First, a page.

Encephalartos brevifoliolatus resembles E. laevifolius by its practically identical male cones, thin but rigid and spineless petioles with whitish wool when young, and relatively narrow and entire leaflets which are finely ribbed on the lower surfaces. It differs from E. laevifolius and related species by its conspicuously wider and shorter leaflets with revolute margins and the greater number of veins per pinna, (12) 14 to 16 instead of 10 to 12 (Dyer 1965 & 1966).
Mention should be made of plants occurring on the north-eastern Drakensberg of the Northern Transvaal, and assigned to E. laevifolius. These represent a series of outlying populations of E. laevifolius, and differ from material at the type locality by their dark green instead of glaucous ("blue") foliage, as well as the densely velvety and somewhat differently shaped cones. Since Dr. Vorster discovered the first plants in 1969, they have been studied intensively, but in spite of their superficial dissimilarity to material from the type locality, the discontinuity in character states is considered insufficient to justify taxonomic separation. There is also some variation in the length/width ratio of the leaflets between populations of E. laevifolius along its geographical cline, but nowhere does it approach that of E. brevifoliolatus.
The possibility was considered that the meagre material represents a hybrid, with E. laevifolius as one of the parents, because the width/length ratio of the leaflets is larger than any ever recorded in the E. laevifolius group comprising in addition E. lanatus, E. humilis, E. friderici-guilielmi, and perhaps E. cycadifolius and E. ghellinckii. Arguments against this assumption are that there are no suitable putative parents growing nearby, that apart from the wider leaflets it shows no similarity to any species outside the E. laevifolius group, and that the reproductive cycle of the E. laevifolius group is half a year out of phase with that of the remaining species so that natural hybridizing is unlikely.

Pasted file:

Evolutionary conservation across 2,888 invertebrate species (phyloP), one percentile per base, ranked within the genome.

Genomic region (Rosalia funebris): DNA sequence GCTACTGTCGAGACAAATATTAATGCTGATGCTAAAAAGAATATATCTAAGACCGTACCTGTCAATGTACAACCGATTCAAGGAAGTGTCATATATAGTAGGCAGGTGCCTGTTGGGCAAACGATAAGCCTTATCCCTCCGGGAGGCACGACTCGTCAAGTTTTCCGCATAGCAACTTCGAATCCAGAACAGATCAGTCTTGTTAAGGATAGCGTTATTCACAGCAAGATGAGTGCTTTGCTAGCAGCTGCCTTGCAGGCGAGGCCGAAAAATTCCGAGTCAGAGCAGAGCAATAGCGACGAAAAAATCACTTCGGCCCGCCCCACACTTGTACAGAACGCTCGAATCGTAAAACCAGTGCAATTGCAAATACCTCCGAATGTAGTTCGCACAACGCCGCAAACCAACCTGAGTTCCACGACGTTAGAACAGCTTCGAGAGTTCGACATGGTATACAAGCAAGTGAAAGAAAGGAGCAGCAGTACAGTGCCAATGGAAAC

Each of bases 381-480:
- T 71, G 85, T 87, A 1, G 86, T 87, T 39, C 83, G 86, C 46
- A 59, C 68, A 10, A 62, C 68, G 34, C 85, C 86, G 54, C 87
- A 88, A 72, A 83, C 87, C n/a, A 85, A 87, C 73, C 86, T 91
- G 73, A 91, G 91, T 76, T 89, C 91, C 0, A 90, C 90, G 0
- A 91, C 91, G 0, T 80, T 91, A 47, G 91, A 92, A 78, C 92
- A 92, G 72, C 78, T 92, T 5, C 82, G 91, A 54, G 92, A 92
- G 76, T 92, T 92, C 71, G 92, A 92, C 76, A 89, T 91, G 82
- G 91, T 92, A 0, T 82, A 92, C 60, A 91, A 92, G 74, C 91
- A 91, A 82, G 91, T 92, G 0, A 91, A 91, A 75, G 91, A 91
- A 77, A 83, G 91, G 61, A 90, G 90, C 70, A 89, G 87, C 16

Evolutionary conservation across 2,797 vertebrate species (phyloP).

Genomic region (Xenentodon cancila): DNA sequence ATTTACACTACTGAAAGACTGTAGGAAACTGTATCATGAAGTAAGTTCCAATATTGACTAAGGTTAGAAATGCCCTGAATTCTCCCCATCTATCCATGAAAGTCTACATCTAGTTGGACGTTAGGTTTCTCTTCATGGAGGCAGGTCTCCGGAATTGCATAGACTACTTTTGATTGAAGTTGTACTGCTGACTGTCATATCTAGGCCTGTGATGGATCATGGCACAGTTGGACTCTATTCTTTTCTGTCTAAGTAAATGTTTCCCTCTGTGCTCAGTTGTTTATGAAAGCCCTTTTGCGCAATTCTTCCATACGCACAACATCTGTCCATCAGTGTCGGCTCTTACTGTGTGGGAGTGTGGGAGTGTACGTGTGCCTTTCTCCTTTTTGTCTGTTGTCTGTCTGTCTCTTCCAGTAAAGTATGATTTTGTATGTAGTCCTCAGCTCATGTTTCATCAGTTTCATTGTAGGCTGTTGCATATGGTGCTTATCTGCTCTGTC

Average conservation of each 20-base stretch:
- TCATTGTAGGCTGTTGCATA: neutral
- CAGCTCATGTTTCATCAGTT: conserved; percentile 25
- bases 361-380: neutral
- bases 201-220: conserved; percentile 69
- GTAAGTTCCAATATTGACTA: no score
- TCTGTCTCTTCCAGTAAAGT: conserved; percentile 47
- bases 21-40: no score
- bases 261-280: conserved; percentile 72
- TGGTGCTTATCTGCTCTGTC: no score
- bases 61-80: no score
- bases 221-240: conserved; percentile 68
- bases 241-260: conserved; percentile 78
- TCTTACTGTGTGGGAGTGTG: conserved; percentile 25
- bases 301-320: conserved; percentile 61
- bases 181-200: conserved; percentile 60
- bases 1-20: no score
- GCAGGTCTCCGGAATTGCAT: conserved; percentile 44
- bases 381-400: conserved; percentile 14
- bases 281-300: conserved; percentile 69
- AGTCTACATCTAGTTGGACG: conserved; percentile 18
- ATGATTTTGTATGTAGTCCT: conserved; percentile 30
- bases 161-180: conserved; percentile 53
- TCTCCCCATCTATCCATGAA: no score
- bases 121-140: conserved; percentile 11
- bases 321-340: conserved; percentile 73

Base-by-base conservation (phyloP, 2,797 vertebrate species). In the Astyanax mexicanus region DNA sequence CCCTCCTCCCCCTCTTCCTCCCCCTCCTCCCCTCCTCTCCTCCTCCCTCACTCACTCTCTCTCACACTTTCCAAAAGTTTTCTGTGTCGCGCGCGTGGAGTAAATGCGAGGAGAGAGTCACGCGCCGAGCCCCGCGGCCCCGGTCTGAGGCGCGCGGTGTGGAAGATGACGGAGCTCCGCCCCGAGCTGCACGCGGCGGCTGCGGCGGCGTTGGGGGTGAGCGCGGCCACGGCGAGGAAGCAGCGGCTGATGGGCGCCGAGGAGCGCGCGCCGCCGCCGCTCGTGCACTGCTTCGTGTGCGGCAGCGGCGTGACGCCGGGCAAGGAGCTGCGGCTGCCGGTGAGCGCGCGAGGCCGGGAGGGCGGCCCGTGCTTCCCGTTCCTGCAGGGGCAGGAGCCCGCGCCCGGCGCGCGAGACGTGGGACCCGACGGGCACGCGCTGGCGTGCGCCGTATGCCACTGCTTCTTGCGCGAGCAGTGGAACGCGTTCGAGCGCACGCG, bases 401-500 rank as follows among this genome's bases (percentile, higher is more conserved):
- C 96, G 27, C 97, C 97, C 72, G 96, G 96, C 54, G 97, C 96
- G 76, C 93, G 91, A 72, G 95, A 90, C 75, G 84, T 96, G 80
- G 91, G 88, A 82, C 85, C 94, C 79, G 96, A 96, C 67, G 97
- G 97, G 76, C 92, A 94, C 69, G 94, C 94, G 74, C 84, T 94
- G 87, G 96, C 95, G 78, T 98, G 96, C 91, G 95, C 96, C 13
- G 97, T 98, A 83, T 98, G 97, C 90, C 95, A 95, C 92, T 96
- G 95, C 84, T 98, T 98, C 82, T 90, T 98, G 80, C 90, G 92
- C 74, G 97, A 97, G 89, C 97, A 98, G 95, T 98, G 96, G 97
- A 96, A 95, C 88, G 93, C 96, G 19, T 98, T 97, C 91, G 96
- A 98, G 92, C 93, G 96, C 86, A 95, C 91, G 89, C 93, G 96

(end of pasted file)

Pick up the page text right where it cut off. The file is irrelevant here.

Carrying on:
The fact that, in spite of a diligent aerial search, only five widely separated specimens could be located, coupled to the lack of evidence for the survival of female plants, leads to the conclusion that the conservation status of this species is extremely precarious. The general area where this species was found, is rich in relic endemic species of encephalartos. The fact that several of these were brought to the attention of the scientific world through the illegal activities of amateur collectors, is poor consolation for the havoc which they wreaked, to the extent that more than one species has so been reduced in numbers that it is no longer possible to study the plants in their natural habitat. E. brevifoliolatus is not present in any scientific collection but in view of the disastrous removal of an outlying population of E. laevifolius from the former Transkei to KwaZulu/Natal in the name of conservation, removal is not recommended (by the author of the species) of any material from nature, unless it proves impossible to protect the plants in situ.